Queen Melisende - the remarkable and forgotten ruler of the Middle Ages.
Queen Melisende successfully ruled the Kingdom of Jerusalem during the twelfth century even as her own husband and son fought her for control. As the eldest of four daughters, she was raised to rule by her father, King Baldwin II, who took unprecedented steps to ensure his daughter would hold power.
In order to grasp the person and world of Queen Melisende, it is necessary to piece together the scant information available about her and explore the world she inhabited. This book examines the circumstances surrounding the First Crusade and the unique geographical, political and cultural position of the Kingdom of Jerusalem in which three rich artistic traditions met and intermingled. Indeed, with the art of the period it is possible to see the breadth of Queen Melisende's world. As Queen of the Kingdom of Jerusalem, she was in contact with the wealth of the Byzantine, Islamic, and European artistic output. She could commission work from practitioners of all three traditions, and the way these traditions met and intertwined tell us a great deal about the central position of the Kingdom of Jerusalem in the twelfth century as a crossroads for the exchange of art and ideas.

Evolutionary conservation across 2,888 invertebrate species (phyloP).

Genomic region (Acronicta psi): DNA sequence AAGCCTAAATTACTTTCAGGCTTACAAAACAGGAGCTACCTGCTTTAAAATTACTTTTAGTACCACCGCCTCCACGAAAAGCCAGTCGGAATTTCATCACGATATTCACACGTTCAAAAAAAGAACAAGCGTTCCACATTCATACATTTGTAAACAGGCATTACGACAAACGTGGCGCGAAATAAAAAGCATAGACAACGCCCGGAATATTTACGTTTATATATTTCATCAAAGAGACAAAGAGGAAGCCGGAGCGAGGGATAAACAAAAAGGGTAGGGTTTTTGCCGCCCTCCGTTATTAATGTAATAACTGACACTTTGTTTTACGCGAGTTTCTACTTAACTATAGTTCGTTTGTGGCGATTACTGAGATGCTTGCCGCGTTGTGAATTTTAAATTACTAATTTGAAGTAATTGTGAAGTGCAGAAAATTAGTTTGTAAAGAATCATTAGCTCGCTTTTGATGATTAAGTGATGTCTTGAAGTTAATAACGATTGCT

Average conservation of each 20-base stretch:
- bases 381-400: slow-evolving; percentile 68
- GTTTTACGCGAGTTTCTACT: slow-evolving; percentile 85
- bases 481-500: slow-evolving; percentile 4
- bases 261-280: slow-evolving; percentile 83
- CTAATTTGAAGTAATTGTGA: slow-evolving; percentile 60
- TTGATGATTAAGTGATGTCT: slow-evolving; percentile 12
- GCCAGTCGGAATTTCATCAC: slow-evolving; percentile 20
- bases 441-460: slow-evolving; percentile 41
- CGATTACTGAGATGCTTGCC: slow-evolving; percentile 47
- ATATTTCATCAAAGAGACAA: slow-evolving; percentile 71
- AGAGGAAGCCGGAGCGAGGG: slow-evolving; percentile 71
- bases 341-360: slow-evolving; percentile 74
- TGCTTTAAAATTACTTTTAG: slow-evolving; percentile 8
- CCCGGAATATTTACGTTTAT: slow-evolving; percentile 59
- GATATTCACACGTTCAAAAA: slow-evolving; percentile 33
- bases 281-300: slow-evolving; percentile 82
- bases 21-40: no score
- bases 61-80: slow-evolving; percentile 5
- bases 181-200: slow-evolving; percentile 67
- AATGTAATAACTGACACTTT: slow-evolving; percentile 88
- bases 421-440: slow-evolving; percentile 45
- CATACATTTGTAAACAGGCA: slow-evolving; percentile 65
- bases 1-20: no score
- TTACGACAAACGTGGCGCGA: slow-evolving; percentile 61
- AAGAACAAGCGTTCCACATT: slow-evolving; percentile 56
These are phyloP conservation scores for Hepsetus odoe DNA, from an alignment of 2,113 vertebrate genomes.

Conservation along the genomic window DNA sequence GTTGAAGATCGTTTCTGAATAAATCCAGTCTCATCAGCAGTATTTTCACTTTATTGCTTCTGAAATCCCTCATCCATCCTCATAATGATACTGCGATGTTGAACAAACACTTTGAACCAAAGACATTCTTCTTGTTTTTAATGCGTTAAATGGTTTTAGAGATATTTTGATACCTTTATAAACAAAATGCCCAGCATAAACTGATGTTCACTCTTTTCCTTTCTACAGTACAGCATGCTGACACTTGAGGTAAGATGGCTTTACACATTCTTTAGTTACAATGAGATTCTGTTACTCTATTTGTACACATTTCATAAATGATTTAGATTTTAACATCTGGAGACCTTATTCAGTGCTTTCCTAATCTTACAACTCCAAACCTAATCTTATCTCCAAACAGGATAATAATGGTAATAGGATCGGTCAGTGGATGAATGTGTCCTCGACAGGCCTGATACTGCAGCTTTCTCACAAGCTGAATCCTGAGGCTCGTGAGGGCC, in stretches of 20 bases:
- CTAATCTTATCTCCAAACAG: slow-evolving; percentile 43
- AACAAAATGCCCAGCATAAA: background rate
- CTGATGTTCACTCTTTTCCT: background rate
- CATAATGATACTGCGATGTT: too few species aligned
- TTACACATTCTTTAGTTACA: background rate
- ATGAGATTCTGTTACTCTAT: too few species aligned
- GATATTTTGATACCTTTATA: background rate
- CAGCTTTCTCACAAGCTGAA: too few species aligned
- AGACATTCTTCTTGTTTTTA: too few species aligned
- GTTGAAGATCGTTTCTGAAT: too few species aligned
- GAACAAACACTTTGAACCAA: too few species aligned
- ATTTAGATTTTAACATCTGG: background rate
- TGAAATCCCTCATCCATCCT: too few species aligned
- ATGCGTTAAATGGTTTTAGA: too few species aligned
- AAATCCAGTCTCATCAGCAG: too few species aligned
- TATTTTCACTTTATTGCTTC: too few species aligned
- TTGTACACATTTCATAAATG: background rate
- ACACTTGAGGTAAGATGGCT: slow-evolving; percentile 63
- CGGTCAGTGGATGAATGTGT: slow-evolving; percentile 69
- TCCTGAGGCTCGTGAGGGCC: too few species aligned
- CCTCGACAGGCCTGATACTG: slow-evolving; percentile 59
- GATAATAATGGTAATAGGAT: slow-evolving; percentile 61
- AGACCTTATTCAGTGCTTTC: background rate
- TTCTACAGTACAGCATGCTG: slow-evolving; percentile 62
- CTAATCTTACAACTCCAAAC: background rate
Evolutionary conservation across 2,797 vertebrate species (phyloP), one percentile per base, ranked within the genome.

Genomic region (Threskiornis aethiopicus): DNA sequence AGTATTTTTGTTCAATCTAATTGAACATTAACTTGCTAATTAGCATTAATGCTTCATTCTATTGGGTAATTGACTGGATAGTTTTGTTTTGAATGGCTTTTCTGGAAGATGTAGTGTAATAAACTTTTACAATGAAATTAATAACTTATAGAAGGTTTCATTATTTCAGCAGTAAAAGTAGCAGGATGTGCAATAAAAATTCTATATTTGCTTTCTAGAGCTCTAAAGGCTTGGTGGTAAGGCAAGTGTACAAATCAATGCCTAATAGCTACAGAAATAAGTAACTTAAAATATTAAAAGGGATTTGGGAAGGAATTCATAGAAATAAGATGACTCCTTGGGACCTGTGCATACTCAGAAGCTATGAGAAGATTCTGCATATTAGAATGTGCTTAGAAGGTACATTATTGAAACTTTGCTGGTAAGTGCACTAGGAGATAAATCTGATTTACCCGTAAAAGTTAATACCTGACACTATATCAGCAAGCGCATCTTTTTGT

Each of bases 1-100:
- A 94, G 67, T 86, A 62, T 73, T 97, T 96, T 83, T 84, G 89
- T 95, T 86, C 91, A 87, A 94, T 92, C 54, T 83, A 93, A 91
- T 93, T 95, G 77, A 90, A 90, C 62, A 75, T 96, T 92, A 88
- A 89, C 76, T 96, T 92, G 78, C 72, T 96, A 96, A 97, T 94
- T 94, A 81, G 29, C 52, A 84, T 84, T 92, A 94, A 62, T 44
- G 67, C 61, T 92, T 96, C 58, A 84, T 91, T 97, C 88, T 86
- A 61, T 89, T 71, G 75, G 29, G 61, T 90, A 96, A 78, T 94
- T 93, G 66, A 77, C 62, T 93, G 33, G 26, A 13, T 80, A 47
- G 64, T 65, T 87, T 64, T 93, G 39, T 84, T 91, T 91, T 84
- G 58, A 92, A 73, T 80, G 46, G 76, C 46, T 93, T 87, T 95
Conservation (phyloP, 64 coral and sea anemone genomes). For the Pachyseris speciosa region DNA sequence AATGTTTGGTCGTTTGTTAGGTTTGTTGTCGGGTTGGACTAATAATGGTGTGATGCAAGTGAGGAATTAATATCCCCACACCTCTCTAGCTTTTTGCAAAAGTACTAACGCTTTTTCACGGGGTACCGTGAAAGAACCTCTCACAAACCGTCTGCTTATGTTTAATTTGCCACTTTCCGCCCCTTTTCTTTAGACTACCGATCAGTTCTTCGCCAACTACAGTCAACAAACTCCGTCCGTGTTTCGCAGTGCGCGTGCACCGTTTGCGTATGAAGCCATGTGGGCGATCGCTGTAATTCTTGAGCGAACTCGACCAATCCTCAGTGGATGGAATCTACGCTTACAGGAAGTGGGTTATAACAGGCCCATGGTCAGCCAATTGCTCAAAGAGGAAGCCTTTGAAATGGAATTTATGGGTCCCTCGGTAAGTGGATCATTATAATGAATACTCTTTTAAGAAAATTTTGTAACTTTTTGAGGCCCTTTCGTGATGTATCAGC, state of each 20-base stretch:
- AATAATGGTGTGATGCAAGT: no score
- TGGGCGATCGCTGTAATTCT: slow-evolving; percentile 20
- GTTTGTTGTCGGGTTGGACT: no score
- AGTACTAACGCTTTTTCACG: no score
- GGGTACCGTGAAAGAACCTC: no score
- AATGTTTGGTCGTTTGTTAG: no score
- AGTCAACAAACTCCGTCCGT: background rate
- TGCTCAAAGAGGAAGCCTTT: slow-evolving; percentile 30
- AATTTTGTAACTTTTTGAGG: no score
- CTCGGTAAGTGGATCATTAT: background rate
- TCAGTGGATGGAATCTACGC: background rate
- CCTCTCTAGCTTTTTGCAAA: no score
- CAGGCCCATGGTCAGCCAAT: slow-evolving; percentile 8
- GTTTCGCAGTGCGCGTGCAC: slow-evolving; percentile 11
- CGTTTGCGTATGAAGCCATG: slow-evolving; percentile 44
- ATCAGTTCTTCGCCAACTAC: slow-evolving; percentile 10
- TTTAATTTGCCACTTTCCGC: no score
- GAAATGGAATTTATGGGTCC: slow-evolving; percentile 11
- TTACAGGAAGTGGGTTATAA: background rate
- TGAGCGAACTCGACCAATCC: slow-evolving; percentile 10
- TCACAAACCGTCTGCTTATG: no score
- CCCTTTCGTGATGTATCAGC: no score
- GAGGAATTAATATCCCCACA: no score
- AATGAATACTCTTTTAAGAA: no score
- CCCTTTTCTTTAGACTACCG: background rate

By exploring the life and times of Queen Melisende we get a glimpse of the tumultuous and fascinating period of the twelfth century, and an appreciation for the woman who ruled the fragile Crusader States during such a pivotal time.
Margaret Tranovich received a Master of Philosophy in History of Art and Connoisseurship with distinction from the University of Glasgow.
She teaches Art History courses at colleges in Southern California.
232 x 154mm; 216pp., 24pp colour, many black and white, maps, paperback
ISBN 978 1 907318 06 1
13 October 2011